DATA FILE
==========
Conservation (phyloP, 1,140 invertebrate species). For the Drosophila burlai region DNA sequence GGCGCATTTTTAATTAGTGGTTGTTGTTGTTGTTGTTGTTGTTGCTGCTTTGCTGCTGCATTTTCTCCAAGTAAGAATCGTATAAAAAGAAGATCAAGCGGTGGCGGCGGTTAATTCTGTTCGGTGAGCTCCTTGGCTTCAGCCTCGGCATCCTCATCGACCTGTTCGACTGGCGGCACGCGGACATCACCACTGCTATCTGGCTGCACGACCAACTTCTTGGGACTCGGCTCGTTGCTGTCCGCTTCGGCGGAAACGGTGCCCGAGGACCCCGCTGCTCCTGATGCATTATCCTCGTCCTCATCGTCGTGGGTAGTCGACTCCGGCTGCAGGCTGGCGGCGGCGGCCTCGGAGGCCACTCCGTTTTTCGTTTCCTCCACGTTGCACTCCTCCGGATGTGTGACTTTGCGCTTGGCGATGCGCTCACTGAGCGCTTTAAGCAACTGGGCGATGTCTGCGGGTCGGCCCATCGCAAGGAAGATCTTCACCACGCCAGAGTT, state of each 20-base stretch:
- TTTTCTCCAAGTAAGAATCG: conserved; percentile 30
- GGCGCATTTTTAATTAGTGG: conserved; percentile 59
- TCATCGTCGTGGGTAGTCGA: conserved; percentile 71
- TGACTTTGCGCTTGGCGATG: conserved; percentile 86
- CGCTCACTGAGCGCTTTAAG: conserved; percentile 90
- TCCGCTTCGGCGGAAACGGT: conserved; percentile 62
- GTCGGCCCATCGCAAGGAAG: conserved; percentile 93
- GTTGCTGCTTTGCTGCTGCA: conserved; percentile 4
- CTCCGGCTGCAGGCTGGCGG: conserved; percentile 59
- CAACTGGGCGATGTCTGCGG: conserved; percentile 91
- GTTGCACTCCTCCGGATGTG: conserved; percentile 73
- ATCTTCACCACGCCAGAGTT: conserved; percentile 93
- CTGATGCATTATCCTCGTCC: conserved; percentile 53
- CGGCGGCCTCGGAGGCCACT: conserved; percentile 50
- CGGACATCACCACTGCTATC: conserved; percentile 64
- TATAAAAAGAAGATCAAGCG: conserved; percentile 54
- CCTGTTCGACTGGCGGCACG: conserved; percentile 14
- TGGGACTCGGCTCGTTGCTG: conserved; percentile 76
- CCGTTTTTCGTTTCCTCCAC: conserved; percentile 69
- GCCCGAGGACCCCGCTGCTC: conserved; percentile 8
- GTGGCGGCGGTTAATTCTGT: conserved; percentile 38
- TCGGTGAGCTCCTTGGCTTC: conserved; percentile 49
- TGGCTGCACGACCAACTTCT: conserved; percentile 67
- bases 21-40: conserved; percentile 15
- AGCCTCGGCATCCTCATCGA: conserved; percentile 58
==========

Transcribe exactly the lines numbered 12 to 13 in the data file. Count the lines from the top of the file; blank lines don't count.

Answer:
- GTTGCACTCCTCCGGATGTG: conserved; percentile 73
- ATCTTCACCACGCCAGAGTT: conserved; percentile 93